Malawi: Mega Investment Commercialises Small-Scale Farming

Lilongwe — WHILE agriculture is the backbone of Malawi's economy, half of all the farmers cultivate less than one hectare, making it hard for them to produce a surplus for market.

The impact of climate change, which contributes to the slow rate of poverty reduction, compounds the problem.

It is with great anticipation that a new US$125,4 million programme has been launched for the benefit of at least 300 000 highly vulnerable Malawian families.

The programme -Transforming Agriculture through Diversification and Entrepreneurship Programme (TRADE) - aims to increase the families' productivity and strengthen their market access.

Funding includes a $51,1 million loan and $18,9 million grant from the International Fund for Agricultural Development (IFAD) and $20 million in co-financing from the Organisation of the Petroleum Exporting Countries (OPEC) Fund for International Development.

In addition, $15,3 million is provided by the Government of Malawi, $11,7 million from the private sector and $8,3 million from beneficiaries themselves.

It is anticipated that TRADE will help the Southern African country achieve the Sustainable Development Goals (SDGs) and contribute to improving the livelihoods of rural people.

It is expected to help develop value chains for commodities comprising beef, diary, groundnuts, honey, Irish potato, soybean and sunflower.

Ambrosio Barros, IFAD director for Malawi, said the new programme would consolidate and scale up the success and good practices of the completed Rural Livelihoods and Economic Enhancement Programme in Malawi.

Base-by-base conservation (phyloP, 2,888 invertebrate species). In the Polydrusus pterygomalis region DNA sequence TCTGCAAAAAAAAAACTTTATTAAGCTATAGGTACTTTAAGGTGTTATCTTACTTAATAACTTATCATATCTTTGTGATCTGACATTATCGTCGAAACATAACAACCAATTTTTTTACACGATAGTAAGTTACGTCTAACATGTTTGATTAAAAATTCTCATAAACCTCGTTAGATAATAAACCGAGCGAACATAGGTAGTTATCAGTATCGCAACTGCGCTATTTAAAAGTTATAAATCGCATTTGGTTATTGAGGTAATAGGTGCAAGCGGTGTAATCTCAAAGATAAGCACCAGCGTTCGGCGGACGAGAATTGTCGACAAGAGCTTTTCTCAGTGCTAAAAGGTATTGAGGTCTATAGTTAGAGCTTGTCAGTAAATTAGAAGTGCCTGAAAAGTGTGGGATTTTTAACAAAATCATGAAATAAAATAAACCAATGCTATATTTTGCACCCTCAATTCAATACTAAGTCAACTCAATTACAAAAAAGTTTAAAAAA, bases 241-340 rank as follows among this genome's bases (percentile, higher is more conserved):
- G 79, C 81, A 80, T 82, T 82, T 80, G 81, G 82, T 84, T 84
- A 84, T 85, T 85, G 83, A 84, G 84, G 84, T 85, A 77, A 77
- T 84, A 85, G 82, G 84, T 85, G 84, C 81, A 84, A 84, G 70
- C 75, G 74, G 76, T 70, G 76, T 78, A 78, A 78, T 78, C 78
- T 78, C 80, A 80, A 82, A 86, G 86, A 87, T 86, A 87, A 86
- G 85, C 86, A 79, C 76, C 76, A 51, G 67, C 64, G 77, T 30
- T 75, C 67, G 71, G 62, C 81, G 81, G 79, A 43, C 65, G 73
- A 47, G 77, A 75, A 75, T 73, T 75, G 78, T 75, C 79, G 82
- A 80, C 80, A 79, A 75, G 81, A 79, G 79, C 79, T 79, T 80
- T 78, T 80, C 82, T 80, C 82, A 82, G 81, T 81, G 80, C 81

"It will focus on the commercialisation of smallholder agriculture through strengthened access to markets and financial services, while also focusing on adaptation to climate change, which is key for poverty reduction," Barros said.

TRADE is expected to strengthen the capacity of smallholder farmers, organise them into producers' organisations and promote partnerships with small and medium enterprises.

It will also develop roads and other rural infrastructure.

At least 55 percent of vulnerable women and 50 percent of young people in the 11 districts covered by TRADE will benefit from programme activities.

Since 1981, IFAD has invested more than $336 million in 14 rural development programmes and projects in Malawi. These are worth a total of almost $638 million.

These interventions have according to IFAD directly benefited more than 2 million rural families.

Agriculture accounts for 30 percent of Malawi's and 80 percent of foreign earnings. It also employs more than three quarters of the active population of over 18 million people.

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